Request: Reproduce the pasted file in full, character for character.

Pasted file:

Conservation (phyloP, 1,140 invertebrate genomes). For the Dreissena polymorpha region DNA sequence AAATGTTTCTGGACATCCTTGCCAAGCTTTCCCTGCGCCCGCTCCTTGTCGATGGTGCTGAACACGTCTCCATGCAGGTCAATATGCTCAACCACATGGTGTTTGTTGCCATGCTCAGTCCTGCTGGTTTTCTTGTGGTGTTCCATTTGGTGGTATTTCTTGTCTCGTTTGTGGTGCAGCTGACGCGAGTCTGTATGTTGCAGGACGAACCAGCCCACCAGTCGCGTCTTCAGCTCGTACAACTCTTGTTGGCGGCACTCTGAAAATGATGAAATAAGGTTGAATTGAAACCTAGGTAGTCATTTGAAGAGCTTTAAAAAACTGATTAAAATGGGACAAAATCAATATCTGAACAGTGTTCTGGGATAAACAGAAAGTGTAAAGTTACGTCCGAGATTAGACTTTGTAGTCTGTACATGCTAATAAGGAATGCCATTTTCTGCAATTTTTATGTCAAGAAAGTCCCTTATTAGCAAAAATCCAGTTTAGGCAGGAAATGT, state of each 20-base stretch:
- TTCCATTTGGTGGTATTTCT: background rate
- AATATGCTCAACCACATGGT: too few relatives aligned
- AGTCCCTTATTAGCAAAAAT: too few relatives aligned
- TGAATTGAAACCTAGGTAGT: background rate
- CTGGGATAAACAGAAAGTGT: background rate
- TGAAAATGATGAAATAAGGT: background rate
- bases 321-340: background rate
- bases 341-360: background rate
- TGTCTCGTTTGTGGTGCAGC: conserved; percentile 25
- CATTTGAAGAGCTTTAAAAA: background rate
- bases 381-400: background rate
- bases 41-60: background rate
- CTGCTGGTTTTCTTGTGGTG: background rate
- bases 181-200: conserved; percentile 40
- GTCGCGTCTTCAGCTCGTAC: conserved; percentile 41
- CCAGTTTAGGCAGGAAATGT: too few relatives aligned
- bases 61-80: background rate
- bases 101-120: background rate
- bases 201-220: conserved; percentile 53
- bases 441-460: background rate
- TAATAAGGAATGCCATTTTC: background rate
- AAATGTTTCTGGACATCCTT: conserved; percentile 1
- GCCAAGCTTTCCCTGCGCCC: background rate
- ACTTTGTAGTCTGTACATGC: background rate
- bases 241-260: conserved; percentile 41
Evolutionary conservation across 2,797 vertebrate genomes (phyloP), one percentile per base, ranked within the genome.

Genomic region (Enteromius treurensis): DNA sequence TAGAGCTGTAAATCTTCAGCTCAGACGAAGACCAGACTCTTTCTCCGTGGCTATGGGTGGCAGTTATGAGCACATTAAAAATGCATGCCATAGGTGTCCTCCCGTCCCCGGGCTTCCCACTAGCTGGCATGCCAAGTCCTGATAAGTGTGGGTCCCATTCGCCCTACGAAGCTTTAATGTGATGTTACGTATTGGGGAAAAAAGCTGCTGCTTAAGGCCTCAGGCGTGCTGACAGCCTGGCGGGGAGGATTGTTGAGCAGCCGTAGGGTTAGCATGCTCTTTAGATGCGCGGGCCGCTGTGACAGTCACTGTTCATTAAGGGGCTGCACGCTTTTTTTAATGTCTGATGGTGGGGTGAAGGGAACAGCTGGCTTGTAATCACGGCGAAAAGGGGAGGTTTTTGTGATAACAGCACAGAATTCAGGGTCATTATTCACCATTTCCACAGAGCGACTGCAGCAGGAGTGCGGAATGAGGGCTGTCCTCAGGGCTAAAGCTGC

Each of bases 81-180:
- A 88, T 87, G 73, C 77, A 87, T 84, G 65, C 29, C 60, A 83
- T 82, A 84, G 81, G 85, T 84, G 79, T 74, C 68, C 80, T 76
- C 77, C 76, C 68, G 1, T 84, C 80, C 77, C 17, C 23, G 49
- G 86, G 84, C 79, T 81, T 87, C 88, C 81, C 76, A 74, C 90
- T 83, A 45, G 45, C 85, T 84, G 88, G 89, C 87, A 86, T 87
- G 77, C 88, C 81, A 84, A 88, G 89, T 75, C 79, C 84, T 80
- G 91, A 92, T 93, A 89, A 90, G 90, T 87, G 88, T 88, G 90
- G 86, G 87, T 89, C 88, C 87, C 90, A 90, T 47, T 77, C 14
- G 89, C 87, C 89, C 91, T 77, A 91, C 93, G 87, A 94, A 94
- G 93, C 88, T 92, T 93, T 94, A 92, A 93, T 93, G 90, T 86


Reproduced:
Conservation (phyloP, 1,140 invertebrate genomes). For the Dreissena polymorpha region DNA sequence AAATGTTTCTGGACATCCTTGCCAAGCTTTCCCTGCGCCCGCTCCTTGTCGATGGTGCTGAACACGTCTCCATGCAGGTCAATATGCTCAACCACATGGTGTTTGTTGCCATGCTCAGTCCTGCTGGTTTTCTTGTGGTGTTCCATTTGGTGGTATTTCTTGTCTCGTTTGTGGTGCAGCTGACGCGAGTCTGTATGTTGCAGGACGAACCAGCCCACCAGTCGCGTCTTCAGCTCGTACAACTCTTGTTGGCGGCACTCTGAAAATGATGAAATAAGGTTGAATTGAAACCTAGGTAGTCATTTGAAGAGCTTTAAAAAACTGATTAAAATGGGACAAAATCAATATCTGAACAGTGTTCTGGGATAAACAGAAAGTGTAAAGTTACGTCCGAGATTAGACTTTGTAGTCTGTACATGCTAATAAGGAATGCCATTTTCTGCAATTTTTATGTCAAGAAAGTCCCTTATTAGCAAAAATCCAGTTTAGGCAGGAAATGT, state of each 20-base stretch:
- TTCCATTTGGTGGTATTTCT: background rate
- AATATGCTCAACCACATGGT: too few relatives aligned
- AGTCCCTTATTAGCAAAAAT: too few relatives aligned
- TGAATTGAAACCTAGGTAGT: background rate
- CTGGGATAAACAGAAAGTGT: background rate
- TGAAAATGATGAAATAAGGT: background rate
- bases 321-340: background rate
- bases 341-360: background rate
- TGTCTCGTTTGTGGTGCAGC: conserved; percentile 25
- CATTTGAAGAGCTTTAAAAA: background rate
- bases 381-400: background rate
- bases 41-60: background rate
- CTGCTGGTTTTCTTGTGGTG: background rate
- bases 181-200: conserved; percentile 40
- GTCGCGTCTTCAGCTCGTAC: conserved; percentile 41
- CCAGTTTAGGCAGGAAATGT: too few relatives aligned
- bases 61-80: background rate
- bases 101-120: background rate
- bases 201-220: conserved; percentile 53
- bases 441-460: background rate
- TAATAAGGAATGCCATTTTC: background rate
- AAATGTTTCTGGACATCCTT: conserved; percentile 1
- GCCAAGCTTTCCCTGCGCCC: background rate
- ACTTTGTAGTCTGTACATGC: background rate
- bases 241-260: conserved; percentile 41
Evolutionary conservation across 2,797 vertebrate genomes (phyloP), one percentile per base, ranked within the genome.

Genomic region (Enteromius treurensis): DNA sequence TAGAGCTGTAAATCTTCAGCTCAGACGAAGACCAGACTCTTTCTCCGTGGCTATGGGTGGCAGTTATGAGCACATTAAAAATGCATGCCATAGGTGTCCTCCCGTCCCCGGGCTTCCCACTAGCTGGCATGCCAAGTCCTGATAAGTGTGGGTCCCATTCGCCCTACGAAGCTTTAATGTGATGTTACGTATTGGGGAAAAAAGCTGCTGCTTAAGGCCTCAGGCGTGCTGACAGCCTGGCGGGGAGGATTGTTGAGCAGCCGTAGGGTTAGCATGCTCTTTAGATGCGCGGGCCGCTGTGACAGTCACTGTTCATTAAGGGGCTGCACGCTTTTTTTAATGTCTGATGGTGGGGTGAAGGGAACAGCTGGCTTGTAATCACGGCGAAAAGGGGAGGTTTTTGTGATAACAGCACAGAATTCAGGGTCATTATTCACCATTTCCACAGAGCGACTGCAGCAGGAGTGCGGAATGAGGGCTGTCCTCAGGGCTAAAGCTGC

Each of bases 81-180:
- A 88, T 87, G 73, C 77, A 87, T 84, G 65, C 29, C 60, A 83
- T 82, A 84, G 81, G 85, T 84, G 79, T 74, C 68, C 80, T 76
- C 77, C 76, C 68, G 1, T 84, C 80, C 77, C 17, C 23, G 49
- G 86, G 84, C 79, T 81, T 87, C 88, C 81, C 76, A 74, C 90
- T 83, A 45, G 45, C 85, T 84, G 88, G 89, C 87, A 86, T 87
- G 77, C 88, C 81, A 84, A 88, G 89, T 75, C 79, C 84, T 80
- G 91, A 92, T 93, A 89, A 90, G 90, T 87, G 88, T 88, G 90
- G 86, G 87, T 89, C 88, C 87, C 90, A 90, T 47, T 77, C 14
- G 89, C 87, C 89, C 91, T 77, A 91, C 93, G 87, A 94, A 94
- G 93, C 88, T 92, T 93, T 94, A 92, A 93, T 93, G 90, T 86